NAEP Statement::
P12.6: An atom's electron configuration, particularly of the outermost electrons, determines how the atom can interact with other atoms. The interactions between atoms that hold them together in molecules or between oppositely charged ions are called chemical bonds.


Local/National Standards:

 

Primary Learning Objective(s):

Students will be able to describe unique properties of their chosen element.

Students will be able to determine historical importance of their element's place on the Periodic Table.

Students will be able to analyze basic periodic trends to determine their element's place on the Periodic Table.

Students will be able to construct a visually appealing 3-dimensional model of the periodic table displaying pertinent identifying information about the element they have chosen.

Additional Learning Objective(s):

 
 Preparation Information 

Total Duration:

91 to 120 Minutes

Materials and Resources:

 

Cardboard Box (size of a regular cereal box),

Construction Paper (and other colorful paper),

Scissors, 

Markers/Colored Pencils,

Decorative items (aluminum foil, pipe cleaners, colored pom-poms, beads, etc),

Item(s) that depict or represent your element in some way

Rulers

Stencils

 

 

Technology Resources Needed:

Background/Preparation:

Students must have a basic introductory knowledge of Mendeleev's Periodic Table, the definition of "periodicity", be able to differentiate between families (groups) and periods (rows) on the Periodic Table.

  Procedures/Activities: 

Teacher Resources 

Please see the attachment section for additional resources. 

*Genesis: Search For Origins Interactive Simulation Teachers Guide (see link in technology resources section) 

*Making Sense of the Elements (PDF document and see attachment section)

Also see Cosmic Chemistry: Understanding Elements

1. Students will compare the Modern Periodic Table to Mendeleev's Periodic Table and answer questions using the "Modern Periodic Table" Questions and Strategies sheet. (see attachment)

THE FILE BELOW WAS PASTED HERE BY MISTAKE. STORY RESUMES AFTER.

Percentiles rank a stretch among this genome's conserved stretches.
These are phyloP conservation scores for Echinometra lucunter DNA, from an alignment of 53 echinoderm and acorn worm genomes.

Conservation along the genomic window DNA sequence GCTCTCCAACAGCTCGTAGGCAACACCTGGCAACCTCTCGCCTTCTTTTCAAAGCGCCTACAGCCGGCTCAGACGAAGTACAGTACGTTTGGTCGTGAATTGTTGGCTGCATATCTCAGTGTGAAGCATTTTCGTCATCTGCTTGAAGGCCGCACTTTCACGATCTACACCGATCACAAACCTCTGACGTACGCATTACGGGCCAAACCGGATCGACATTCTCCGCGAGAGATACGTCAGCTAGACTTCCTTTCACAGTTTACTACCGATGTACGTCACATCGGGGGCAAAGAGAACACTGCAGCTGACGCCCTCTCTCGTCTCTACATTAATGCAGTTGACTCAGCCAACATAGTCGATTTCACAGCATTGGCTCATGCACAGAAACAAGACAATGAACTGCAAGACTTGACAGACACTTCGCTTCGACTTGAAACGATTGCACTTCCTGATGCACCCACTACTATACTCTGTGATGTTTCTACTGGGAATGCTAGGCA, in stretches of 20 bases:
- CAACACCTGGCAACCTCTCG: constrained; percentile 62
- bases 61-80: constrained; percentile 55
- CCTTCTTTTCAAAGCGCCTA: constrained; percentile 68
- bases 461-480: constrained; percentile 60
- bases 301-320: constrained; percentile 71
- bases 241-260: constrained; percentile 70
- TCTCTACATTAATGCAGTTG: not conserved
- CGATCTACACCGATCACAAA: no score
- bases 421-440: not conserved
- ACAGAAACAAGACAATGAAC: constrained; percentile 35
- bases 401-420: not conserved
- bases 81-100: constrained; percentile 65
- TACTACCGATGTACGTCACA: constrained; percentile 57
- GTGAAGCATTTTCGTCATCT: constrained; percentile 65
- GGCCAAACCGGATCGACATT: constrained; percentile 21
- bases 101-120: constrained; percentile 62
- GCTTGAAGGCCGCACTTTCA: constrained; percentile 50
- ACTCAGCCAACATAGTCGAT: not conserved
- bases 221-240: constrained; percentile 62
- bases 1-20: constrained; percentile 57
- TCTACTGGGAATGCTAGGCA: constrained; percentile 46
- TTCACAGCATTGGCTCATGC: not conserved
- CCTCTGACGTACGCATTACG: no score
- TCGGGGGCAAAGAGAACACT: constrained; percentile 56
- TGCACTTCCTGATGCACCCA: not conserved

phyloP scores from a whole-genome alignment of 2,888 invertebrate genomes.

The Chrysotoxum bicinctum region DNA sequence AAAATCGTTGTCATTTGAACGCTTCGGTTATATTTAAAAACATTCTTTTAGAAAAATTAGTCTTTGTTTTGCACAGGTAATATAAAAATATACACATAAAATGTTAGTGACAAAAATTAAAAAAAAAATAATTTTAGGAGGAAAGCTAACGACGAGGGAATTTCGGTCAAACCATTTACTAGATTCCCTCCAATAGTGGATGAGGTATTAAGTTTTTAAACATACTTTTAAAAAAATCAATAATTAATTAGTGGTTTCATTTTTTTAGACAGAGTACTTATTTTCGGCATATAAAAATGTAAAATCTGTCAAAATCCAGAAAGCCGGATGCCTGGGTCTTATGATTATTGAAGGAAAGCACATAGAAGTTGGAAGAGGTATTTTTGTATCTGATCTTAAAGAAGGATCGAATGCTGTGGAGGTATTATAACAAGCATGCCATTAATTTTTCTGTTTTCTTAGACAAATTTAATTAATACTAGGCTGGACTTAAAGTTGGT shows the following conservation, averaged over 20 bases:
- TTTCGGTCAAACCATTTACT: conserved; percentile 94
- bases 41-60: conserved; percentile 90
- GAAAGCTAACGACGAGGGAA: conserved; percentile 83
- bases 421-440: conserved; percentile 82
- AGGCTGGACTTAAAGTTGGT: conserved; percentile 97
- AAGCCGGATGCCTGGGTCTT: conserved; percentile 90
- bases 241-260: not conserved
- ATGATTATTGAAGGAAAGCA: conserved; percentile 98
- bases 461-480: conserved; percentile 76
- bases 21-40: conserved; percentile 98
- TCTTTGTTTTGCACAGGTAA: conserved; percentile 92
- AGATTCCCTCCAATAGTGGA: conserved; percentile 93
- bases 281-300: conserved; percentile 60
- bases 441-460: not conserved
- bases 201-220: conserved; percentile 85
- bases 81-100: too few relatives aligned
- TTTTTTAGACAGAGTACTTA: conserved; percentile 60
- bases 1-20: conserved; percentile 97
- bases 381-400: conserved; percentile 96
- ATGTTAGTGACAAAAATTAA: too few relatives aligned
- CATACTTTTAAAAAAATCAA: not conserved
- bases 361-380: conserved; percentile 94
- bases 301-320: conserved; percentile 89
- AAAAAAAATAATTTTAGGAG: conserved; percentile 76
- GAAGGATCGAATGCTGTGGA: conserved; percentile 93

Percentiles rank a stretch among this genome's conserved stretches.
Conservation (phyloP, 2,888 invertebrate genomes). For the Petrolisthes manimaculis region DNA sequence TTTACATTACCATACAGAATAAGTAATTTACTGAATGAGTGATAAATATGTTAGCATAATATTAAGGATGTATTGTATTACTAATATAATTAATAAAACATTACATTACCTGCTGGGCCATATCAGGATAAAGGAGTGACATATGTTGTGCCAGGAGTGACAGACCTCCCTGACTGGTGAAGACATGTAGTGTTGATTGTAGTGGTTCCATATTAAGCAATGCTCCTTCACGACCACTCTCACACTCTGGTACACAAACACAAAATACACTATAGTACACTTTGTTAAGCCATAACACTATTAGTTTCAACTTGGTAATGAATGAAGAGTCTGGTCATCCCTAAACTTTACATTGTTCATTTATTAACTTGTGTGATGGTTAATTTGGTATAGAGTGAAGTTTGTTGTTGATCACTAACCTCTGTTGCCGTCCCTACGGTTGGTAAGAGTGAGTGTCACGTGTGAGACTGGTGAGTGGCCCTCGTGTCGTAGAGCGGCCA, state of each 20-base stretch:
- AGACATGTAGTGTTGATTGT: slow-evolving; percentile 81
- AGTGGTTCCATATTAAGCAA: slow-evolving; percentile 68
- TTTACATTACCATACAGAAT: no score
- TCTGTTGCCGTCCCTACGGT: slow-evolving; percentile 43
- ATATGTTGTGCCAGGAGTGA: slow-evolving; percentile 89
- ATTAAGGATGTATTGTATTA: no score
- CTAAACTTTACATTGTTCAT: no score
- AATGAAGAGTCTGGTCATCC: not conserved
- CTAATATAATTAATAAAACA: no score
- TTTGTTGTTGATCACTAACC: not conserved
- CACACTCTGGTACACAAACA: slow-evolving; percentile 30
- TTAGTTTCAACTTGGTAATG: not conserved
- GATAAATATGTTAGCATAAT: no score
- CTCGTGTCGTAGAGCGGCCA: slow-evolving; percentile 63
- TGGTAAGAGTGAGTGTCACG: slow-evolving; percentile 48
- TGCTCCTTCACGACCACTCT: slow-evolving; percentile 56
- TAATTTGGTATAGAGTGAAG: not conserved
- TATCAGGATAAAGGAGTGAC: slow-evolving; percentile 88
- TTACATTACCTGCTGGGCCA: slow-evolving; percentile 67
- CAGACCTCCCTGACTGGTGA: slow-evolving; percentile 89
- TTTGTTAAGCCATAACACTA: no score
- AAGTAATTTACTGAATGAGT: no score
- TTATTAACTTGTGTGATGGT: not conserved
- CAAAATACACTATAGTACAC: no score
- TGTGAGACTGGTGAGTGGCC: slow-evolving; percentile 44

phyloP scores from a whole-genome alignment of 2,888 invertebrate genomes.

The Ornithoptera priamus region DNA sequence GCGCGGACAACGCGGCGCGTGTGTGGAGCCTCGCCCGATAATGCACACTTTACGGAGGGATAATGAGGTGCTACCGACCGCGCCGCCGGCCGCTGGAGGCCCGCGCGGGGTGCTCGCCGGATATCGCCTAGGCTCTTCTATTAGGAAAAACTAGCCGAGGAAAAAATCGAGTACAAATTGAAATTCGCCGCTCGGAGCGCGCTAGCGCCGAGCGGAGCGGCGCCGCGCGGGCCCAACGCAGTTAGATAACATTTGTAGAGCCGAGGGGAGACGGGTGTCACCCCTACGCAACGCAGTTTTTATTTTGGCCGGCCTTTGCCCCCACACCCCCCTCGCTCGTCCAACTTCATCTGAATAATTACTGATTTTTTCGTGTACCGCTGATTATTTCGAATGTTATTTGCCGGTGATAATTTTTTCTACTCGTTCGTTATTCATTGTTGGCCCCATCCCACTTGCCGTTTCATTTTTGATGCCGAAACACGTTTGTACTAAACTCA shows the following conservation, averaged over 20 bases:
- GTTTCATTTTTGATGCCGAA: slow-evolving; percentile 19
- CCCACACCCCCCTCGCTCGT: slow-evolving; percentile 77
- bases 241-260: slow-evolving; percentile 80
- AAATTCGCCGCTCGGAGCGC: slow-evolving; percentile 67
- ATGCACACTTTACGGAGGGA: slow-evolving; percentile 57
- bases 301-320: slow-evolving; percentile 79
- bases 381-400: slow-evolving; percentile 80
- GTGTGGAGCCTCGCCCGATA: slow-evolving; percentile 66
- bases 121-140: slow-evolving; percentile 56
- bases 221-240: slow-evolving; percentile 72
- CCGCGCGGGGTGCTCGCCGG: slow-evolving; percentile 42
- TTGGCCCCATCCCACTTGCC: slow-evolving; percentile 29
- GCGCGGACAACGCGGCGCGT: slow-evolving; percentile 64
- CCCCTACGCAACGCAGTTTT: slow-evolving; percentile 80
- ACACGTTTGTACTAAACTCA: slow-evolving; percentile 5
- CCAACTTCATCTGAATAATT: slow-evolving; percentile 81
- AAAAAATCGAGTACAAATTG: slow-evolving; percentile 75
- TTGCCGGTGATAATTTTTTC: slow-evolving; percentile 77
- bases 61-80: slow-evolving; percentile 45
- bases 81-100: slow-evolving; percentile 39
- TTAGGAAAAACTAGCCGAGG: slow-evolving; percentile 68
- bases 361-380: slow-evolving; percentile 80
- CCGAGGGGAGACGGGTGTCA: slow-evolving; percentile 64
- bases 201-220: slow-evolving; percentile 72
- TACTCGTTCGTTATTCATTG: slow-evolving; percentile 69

2. Students will utilize internet resources as well as the JLabs resource, "It's Elemental" to research pertinent information and facts about the element they have chosen.

*Students must locate the following information:

a. Name of element

a-1. Nickname(s) of element if applicable

a-2. How was the element named?

b. Who discovered the element, where AND when?

c. Uses of the element 

c-1. In every day life

c-2. In science

c-3. In space (if applicable)

d. The element's symbol, atomic number, and atomic mass

d-1. List the number of protons, neutrons, and electrons the element has

e. Group and period number

e-1. Identifying family (alkali, transition, noble gas, etc)

f. Why this element is placed where it is on the periodic table?

f-1. How is this element isolated (where is it most commonly found and in what form in nature)?

f-2. If it is not found in nature, how is it synthesized?

f-3. Note if anything has changed about the placement of this element on the periodic table

g. 2 Interesting facts about the element

 

Students will compile this information and then creatively and attractively display all of it onto the cereal box in the following order: Letters A, B, and D (front of box); Letters C and E (left side of box); Letter G (right side of box); Letter F (back of box). 

The back of the cereal box should contain a detailed color description of the element that includes the texture, color, state of matter at room temp, melting and boiling points. 

The front of the cereal box must include the item(s) that depict or represent the element.



Attachments: